Unigenes expressed in Acorus tatarinowii tissues

(A) Venn diagram of unigenes expressed in leaf and rhizome tissues. (B) The number of DEGs in the A. tatarinowii leaf and rhizome tissues. A summary of unigene numbers that were up-regulated and down-regulated between the two samples is shown. The DEGs with higher expression levels in the rhizome tissue compared with the leaf tissue were defined as up-regulated, whereas those with lower expression levels in rhizome tissue were defined as down-regulated. (C) KEGG classification of the up-regulated unigenes in rhizome tissue compared with leaf tissue. (D) GO enrichment of the up-regulated unigenes in rhizome tissue compared with leaf tissue. Abbreviation: DEG, differentially expressed gene.

In the comparison of rhizome tissue with leaf tissue, 44879 unigenes were identified as significant differentially expressed genes (DEGs), which included 25602 up-regulated unigenes and 19277 down-regulated unigenes (Figure 5B). To determine the significantly enriched KEGG pathways, the 25602 up-regulated unigenes were mapped to the KEGG database. The four most common categories were ‘phenylpropanoid biosynthesis’ (288 genes), ‘flavonoid biosynthesis’ (36 genes), ‘isoquinoline alkaloid biosynthesis’ (23 genes), and ‘stilbenoid, diarylheptanoid and gingerol biosynthesis’ (21 genes). When these unigenes were mapped to the GO database, the most genes were enriched in ‘integral component of membrane’ (1952 genes), ‘ATP binding’ (973 genes), ‘nucleus’ (525 genes), and ‘DNA binding’ (344 genes) (Figure 5C, D).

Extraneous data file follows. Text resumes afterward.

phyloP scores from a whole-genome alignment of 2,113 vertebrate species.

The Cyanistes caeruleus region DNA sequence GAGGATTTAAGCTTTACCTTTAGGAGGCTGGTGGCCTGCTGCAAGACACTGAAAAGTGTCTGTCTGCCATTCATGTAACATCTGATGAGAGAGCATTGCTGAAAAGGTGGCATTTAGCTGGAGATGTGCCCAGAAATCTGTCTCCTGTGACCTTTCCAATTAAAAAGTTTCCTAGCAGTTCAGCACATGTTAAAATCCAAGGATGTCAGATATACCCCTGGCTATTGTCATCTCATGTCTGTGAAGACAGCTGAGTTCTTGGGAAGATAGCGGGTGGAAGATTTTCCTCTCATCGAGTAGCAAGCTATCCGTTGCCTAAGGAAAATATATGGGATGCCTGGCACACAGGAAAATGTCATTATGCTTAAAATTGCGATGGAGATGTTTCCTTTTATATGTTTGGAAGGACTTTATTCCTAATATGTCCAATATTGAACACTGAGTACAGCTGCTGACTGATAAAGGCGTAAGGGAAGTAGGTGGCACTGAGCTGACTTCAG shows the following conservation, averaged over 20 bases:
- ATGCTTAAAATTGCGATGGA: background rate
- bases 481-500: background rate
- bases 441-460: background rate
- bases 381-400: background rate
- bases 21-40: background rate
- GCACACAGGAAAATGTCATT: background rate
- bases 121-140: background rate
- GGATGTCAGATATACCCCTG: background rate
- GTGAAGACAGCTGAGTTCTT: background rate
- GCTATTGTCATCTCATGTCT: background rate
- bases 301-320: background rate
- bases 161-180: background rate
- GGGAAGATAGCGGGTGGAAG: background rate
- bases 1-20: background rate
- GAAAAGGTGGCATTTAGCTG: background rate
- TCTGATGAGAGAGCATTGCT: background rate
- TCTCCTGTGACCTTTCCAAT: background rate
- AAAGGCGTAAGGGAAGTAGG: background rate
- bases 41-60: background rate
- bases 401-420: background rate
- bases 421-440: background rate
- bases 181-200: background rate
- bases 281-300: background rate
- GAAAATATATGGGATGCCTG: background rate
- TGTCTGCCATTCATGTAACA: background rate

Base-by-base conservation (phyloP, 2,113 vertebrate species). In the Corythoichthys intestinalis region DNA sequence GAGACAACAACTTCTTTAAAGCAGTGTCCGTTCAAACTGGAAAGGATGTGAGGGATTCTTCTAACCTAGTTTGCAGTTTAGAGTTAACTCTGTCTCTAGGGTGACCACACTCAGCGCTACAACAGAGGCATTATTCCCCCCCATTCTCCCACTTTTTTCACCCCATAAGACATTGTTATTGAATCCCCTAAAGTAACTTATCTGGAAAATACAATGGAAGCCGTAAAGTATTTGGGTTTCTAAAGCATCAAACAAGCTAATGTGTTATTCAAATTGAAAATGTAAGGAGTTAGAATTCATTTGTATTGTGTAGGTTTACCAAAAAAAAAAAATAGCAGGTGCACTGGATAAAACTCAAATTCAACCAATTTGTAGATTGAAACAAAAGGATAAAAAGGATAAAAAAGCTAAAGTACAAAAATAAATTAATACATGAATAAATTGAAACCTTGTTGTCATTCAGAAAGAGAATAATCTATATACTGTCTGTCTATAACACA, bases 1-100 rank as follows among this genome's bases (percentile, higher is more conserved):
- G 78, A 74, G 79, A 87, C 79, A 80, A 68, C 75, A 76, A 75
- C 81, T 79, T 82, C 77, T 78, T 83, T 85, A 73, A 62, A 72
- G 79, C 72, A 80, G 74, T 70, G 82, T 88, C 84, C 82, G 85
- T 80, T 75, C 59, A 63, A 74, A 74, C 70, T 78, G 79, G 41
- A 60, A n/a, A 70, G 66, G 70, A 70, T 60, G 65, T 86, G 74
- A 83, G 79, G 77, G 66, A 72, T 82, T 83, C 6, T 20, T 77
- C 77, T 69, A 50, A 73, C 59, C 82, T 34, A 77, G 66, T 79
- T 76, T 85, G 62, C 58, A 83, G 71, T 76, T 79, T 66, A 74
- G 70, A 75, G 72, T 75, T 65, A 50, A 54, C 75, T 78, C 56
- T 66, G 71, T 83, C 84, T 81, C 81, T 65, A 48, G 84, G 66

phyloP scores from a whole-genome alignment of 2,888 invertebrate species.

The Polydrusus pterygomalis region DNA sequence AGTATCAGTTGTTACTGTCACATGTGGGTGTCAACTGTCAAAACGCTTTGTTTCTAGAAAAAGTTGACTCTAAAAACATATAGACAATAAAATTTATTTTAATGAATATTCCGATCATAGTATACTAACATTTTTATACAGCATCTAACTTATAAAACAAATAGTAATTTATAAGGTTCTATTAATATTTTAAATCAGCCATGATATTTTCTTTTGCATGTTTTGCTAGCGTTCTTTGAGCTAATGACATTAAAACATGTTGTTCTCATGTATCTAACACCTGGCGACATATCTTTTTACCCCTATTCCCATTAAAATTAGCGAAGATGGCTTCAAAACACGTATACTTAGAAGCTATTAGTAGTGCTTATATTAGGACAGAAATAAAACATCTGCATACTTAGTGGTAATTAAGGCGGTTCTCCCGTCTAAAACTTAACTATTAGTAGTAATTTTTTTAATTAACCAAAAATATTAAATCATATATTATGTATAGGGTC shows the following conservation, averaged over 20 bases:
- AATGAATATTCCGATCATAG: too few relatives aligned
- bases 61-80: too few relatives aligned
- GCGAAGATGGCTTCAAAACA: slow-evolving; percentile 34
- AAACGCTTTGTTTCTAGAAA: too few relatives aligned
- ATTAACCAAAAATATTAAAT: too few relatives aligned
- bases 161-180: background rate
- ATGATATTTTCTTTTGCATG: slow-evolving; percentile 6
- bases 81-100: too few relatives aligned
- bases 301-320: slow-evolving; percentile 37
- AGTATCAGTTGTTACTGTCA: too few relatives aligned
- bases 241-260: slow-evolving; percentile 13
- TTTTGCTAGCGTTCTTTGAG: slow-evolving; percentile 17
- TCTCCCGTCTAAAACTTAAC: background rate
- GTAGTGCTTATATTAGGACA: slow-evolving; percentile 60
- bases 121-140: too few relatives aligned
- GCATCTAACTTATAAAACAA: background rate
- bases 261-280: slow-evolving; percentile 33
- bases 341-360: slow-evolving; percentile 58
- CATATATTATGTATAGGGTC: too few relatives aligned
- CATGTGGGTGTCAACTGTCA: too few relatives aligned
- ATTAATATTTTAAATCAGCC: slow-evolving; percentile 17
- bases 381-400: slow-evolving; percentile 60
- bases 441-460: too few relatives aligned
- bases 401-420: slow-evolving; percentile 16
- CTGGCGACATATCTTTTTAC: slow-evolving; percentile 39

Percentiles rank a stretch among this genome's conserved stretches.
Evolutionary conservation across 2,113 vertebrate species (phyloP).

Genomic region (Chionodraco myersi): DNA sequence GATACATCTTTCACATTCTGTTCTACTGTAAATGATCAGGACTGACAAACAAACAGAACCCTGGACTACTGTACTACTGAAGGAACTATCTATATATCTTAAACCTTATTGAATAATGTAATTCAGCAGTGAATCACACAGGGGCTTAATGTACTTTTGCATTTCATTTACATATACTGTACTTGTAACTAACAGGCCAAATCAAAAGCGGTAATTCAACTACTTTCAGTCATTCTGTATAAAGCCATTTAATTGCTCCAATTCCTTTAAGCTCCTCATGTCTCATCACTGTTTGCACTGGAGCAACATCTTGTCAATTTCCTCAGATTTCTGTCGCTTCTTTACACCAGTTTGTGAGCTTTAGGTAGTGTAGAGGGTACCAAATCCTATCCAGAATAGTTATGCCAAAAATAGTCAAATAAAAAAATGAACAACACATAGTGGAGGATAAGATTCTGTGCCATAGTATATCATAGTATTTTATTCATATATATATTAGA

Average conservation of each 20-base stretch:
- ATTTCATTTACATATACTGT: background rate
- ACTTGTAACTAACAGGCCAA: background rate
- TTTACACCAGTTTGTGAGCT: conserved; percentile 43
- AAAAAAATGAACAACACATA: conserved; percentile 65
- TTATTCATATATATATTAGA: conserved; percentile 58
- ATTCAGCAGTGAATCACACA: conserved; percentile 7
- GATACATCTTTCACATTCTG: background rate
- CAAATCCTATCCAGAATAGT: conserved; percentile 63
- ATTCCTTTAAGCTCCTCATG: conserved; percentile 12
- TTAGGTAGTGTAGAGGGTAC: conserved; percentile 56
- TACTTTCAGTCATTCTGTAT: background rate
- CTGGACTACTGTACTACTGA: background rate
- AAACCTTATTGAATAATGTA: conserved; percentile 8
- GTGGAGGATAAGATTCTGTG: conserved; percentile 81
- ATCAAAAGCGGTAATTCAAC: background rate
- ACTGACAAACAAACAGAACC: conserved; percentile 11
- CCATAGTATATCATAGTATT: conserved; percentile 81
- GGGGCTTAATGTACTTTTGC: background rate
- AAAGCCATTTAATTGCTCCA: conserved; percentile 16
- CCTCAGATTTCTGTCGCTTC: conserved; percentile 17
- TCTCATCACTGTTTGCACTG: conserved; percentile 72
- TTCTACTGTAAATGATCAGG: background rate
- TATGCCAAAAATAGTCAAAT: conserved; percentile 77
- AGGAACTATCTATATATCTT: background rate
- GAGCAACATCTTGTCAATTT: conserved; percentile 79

The rhizome of A. tatarinowii is the main medicinal part of the plant. In the rhizome tissue, 51930 specifically expressed unigenes were identified; the significantly enriched KEGG pathways were ‘phenylpropanoid biosynthesis’ (468 unigenes), ‘flavonoid biosynthesis’ (80 unigenes), ‘isoquinoline alkaloid biosynthesis’ (61 unigenes), and ‘tropane, piperidine and pyridine alkaloid biosynthesis’ (55 unigenes). The significantly enriched GO terms were ‘integral component of membrane’ (3329 unigenes), ‘ATP binding’ (1958 unigenes), ‘nucleus’ (1226 unigenes), and ‘cytoplasm’ (904 unigenes) (Supplementary Figure S9 and S10).